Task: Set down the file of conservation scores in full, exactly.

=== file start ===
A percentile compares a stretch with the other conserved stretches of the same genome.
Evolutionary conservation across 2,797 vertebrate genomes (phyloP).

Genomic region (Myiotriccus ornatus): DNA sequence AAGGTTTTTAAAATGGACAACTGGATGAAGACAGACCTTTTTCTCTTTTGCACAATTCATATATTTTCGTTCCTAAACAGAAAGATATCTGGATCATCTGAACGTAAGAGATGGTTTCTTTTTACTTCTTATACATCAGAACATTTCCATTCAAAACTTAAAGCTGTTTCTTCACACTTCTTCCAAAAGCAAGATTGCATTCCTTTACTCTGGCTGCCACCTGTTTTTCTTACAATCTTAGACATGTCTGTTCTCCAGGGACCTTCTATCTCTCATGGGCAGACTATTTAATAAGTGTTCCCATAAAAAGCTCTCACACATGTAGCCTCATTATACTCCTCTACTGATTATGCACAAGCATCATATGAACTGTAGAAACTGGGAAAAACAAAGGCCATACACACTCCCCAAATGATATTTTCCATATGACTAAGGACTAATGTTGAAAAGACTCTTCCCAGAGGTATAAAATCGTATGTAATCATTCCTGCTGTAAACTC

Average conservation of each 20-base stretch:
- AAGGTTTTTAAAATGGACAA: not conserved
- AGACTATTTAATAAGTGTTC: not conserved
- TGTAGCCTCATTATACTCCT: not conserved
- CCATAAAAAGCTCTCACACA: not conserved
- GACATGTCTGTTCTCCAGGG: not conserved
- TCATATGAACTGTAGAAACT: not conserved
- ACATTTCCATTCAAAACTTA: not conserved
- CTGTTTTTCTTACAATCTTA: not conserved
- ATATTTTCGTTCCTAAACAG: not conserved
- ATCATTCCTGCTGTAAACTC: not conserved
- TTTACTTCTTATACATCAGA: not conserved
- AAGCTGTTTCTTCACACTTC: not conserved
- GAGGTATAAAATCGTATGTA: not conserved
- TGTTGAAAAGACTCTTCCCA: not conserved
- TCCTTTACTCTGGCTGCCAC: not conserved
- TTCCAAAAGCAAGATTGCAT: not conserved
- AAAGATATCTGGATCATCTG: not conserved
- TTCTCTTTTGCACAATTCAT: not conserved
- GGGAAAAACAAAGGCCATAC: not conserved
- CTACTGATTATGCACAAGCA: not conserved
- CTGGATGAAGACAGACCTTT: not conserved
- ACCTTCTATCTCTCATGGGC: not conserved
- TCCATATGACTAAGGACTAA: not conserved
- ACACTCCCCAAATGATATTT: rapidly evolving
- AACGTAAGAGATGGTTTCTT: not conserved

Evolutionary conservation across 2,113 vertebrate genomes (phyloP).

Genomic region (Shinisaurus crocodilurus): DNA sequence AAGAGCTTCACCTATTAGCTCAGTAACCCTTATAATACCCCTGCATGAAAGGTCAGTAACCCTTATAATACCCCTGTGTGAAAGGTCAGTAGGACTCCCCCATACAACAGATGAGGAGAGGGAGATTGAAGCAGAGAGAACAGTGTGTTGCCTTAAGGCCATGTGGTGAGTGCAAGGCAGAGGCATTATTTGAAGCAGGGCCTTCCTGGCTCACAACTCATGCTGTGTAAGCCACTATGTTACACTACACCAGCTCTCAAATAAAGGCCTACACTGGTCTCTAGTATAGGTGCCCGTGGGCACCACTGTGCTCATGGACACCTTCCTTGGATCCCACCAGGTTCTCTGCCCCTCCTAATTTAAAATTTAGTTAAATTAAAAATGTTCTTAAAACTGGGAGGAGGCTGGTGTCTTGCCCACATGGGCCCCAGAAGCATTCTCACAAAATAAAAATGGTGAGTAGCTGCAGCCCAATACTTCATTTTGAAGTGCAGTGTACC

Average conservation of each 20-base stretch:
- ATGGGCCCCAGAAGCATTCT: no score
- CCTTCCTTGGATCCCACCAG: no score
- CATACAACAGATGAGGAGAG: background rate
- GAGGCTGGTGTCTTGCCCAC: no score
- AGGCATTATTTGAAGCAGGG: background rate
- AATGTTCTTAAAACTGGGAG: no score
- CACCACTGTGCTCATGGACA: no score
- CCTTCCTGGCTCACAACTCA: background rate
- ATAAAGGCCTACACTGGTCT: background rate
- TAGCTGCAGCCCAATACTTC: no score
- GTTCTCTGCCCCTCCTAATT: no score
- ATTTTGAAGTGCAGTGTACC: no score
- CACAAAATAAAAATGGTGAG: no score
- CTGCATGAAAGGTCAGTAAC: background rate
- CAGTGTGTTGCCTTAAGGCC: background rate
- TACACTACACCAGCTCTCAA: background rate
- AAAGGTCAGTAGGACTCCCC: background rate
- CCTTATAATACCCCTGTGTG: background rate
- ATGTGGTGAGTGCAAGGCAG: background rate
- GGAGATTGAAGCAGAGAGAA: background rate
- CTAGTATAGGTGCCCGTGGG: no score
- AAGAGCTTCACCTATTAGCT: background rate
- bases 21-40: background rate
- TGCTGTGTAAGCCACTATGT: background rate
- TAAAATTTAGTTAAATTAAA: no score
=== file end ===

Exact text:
A percentile compares a stretch with the other conserved stretches of the same genome.
Evolutionary conservation across 2,797 vertebrate genomes (phyloP).

Genomic region (Myiotriccus ornatus): DNA sequence AAGGTTTTTAAAATGGACAACTGGATGAAGACAGACCTTTTTCTCTTTTGCACAATTCATATATTTTCGTTCCTAAACAGAAAGATATCTGGATCATCTGAACGTAAGAGATGGTTTCTTTTTACTTCTTATACATCAGAACATTTCCATTCAAAACTTAAAGCTGTTTCTTCACACTTCTTCCAAAAGCAAGATTGCATTCCTTTACTCTGGCTGCCACCTGTTTTTCTTACAATCTTAGACATGTCTGTTCTCCAGGGACCTTCTATCTCTCATGGGCAGACTATTTAATAAGTGTTCCCATAAAAAGCTCTCACACATGTAGCCTCATTATACTCCTCTACTGATTATGCACAAGCATCATATGAACTGTAGAAACTGGGAAAAACAAAGGCCATACACACTCCCCAAATGATATTTTCCATATGACTAAGGACTAATGTTGAAAAGACTCTTCCCAGAGGTATAAAATCGTATGTAATCATTCCTGCTGTAAACTC

Average conservation of each 20-base stretch:
- AAGGTTTTTAAAATGGACAA: not conserved
- AGACTATTTAATAAGTGTTC: not conserved
- TGTAGCCTCATTATACTCCT: not conserved
- CCATAAAAAGCTCTCACACA: not conserved
- GACATGTCTGTTCTCCAGGG: not conserved
- TCATATGAACTGTAGAAACT: not conserved
- ACATTTCCATTCAAAACTTA: not conserved
- CTGTTTTTCTTACAATCTTA: not conserved
- ATATTTTCGTTCCTAAACAG: not conserved
- ATCATTCCTGCTGTAAACTC: not conserved
- TTTACTTCTTATACATCAGA: not conserved
- AAGCTGTTTCTTCACACTTC: not conserved
- GAGGTATAAAATCGTATGTA: not conserved
- TGTTGAAAAGACTCTTCCCA: not conserved
- TCCTTTACTCTGGCTGCCAC: not conserved
- TTCCAAAAGCAAGATTGCAT: not conserved
- AAAGATATCTGGATCATCTG: not conserved
- TTCTCTTTTGCACAATTCAT: not conserved
- GGGAAAAACAAAGGCCATAC: not conserved
- CTACTGATTATGCACAAGCA: not conserved
- CTGGATGAAGACAGACCTTT: not conserved
- ACCTTCTATCTCTCATGGGC: not conserved
- TCCATATGACTAAGGACTAA: not conserved
- ACACTCCCCAAATGATATTT: rapidly evolving
- AACGTAAGAGATGGTTTCTT: not conserved

Evolutionary conservation across 2,113 vertebrate genomes (phyloP).

Genomic region (Shinisaurus crocodilurus): DNA sequence AAGAGCTTCACCTATTAGCTCAGTAACCCTTATAATACCCCTGCATGAAAGGTCAGTAACCCTTATAATACCCCTGTGTGAAAGGTCAGTAGGACTCCCCCATACAACAGATGAGGAGAGGGAGATTGAAGCAGAGAGAACAGTGTGTTGCCTTAAGGCCATGTGGTGAGTGCAAGGCAGAGGCATTATTTGAAGCAGGGCCTTCCTGGCTCACAACTCATGCTGTGTAAGCCACTATGTTACACTACACCAGCTCTCAAATAAAGGCCTACACTGGTCTCTAGTATAGGTGCCCGTGGGCACCACTGTGCTCATGGACACCTTCCTTGGATCCCACCAGGTTCTCTGCCCCTCCTAATTTAAAATTTAGTTAAATTAAAAATGTTCTTAAAACTGGGAGGAGGCTGGTGTCTTGCCCACATGGGCCCCAGAAGCATTCTCACAAAATAAAAATGGTGAGTAGCTGCAGCCCAATACTTCATTTTGAAGTGCAGTGTACC

Average conservation of each 20-base stretch:
- ATGGGCCCCAGAAGCATTCT: no score
- CCTTCCTTGGATCCCACCAG: no score
- CATACAACAGATGAGGAGAG: background rate
- GAGGCTGGTGTCTTGCCCAC: no score
- AGGCATTATTTGAAGCAGGG: background rate
- AATGTTCTTAAAACTGGGAG: no score
- CACCACTGTGCTCATGGACA: no score
- CCTTCCTGGCTCACAACTCA: background rate
- ATAAAGGCCTACACTGGTCT: background rate
- TAGCTGCAGCCCAATACTTC: no score
- GTTCTCTGCCCCTCCTAATT: no score
- ATTTTGAAGTGCAGTGTACC: no score
- CACAAAATAAAAATGGTGAG: no score
- CTGCATGAAAGGTCAGTAAC: background rate
- CAGTGTGTTGCCTTAAGGCC: background rate
- TACACTACACCAGCTCTCAA: background rate
- AAAGGTCAGTAGGACTCCCC: background rate
- CCTTATAATACCCCTGTGTG: background rate
- ATGTGGTGAGTGCAAGGCAG: background rate
- GGAGATTGAAGCAGAGAGAA: background rate
- CTAGTATAGGTGCCCGTGGG: no score
- AAGAGCTTCACCTATTAGCT: background rate
- bases 21-40: background rate
- TGCTGTGTAAGCCACTATGT: background rate
- TAAAATTTAGTTAAATTAAA: no score